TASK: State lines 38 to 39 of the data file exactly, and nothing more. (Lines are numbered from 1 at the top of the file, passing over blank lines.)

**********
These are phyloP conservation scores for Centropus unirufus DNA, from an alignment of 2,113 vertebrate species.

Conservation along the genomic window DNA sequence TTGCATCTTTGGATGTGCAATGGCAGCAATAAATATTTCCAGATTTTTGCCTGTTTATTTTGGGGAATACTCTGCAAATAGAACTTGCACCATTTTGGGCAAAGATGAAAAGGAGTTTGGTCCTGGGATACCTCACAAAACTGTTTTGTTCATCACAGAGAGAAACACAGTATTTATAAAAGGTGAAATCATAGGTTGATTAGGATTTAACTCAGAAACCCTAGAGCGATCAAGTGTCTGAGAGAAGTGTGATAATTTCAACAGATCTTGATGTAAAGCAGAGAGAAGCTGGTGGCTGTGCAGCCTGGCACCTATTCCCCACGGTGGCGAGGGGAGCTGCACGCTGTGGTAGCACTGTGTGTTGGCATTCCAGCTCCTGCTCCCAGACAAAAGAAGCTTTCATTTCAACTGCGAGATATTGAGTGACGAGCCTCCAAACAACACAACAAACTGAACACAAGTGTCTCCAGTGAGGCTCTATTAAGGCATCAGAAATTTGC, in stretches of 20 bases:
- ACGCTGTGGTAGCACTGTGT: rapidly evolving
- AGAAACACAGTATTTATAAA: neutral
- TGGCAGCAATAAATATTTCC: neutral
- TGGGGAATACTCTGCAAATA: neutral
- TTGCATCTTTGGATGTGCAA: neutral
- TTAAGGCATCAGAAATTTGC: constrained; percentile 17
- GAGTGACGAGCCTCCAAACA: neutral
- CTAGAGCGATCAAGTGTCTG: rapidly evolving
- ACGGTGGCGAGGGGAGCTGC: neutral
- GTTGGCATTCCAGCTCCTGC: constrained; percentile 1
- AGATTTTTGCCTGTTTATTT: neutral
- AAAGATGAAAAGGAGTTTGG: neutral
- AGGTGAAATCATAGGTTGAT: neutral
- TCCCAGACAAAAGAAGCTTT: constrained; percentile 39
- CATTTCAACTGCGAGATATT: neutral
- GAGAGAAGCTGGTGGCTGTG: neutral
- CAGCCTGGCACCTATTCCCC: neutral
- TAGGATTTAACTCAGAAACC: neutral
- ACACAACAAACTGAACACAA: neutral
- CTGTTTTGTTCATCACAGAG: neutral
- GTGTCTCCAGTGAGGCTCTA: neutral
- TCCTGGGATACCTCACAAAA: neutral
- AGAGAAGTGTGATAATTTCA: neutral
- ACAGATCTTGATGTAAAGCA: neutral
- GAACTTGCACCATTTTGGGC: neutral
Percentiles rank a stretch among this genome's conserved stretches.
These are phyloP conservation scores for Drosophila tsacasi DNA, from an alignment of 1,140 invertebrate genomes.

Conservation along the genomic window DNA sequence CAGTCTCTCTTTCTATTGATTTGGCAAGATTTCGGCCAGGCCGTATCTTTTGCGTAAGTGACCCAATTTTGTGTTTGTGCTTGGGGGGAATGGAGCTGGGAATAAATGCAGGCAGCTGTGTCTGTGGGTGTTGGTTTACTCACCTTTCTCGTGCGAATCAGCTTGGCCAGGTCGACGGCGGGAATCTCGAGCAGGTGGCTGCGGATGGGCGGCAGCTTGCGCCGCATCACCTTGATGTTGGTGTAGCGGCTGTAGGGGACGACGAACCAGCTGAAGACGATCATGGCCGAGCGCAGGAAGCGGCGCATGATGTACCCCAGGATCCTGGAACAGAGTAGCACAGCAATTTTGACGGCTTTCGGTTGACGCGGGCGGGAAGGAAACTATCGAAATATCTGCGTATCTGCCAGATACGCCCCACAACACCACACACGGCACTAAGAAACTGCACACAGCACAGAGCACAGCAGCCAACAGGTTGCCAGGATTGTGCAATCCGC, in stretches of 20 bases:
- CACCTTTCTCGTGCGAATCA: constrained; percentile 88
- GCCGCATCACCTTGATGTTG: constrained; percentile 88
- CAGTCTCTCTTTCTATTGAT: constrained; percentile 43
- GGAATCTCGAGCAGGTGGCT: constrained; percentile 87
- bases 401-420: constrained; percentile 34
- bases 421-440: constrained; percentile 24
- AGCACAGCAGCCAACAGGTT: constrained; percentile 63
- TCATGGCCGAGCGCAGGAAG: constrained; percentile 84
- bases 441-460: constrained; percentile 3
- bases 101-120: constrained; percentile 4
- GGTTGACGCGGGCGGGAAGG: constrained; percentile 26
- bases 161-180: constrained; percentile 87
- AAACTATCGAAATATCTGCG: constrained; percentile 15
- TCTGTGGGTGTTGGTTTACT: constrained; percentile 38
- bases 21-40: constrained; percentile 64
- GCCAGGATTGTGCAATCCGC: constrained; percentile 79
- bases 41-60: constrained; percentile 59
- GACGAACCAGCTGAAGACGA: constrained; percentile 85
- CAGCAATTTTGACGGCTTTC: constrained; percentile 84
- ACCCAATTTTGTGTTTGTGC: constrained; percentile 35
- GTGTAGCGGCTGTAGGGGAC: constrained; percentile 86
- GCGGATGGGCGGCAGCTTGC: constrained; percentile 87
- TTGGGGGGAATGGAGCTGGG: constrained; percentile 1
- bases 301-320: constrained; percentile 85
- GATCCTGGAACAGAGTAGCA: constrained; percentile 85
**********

- TCATGGCCGAGCGCAGGAAG: constrained; percentile 84
- bases 441-460: constrained; percentile 3